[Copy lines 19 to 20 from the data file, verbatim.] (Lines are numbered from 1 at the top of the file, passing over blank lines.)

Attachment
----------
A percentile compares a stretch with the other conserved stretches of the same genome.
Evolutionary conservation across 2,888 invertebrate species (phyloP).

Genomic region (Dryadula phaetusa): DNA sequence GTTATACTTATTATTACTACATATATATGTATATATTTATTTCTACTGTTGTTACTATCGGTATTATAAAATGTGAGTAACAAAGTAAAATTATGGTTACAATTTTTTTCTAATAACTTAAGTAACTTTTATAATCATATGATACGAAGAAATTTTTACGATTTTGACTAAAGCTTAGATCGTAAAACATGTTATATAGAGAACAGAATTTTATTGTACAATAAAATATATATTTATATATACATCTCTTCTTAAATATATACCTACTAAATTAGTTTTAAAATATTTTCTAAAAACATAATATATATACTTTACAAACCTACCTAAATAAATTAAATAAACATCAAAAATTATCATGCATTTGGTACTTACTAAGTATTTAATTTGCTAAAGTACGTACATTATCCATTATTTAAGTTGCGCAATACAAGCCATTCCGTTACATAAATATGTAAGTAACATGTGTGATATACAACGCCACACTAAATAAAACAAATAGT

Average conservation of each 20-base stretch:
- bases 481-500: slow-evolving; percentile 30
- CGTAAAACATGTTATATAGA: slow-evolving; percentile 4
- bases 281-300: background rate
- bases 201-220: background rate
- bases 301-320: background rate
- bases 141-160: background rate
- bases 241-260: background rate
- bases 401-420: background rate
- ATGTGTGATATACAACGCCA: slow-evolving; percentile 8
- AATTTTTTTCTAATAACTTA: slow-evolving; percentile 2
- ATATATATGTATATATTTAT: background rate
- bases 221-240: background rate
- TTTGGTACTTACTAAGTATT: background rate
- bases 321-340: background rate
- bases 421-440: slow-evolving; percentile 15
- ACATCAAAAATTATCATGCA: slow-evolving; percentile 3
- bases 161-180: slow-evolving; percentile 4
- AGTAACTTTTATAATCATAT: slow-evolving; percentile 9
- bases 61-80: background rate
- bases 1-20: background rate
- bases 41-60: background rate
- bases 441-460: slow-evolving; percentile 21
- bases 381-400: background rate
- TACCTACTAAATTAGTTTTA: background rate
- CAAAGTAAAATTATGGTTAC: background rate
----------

- bases 421-440: slow-evolving; percentile 15
- ACATCAAAAATTATCATGCA: slow-evolving; percentile 3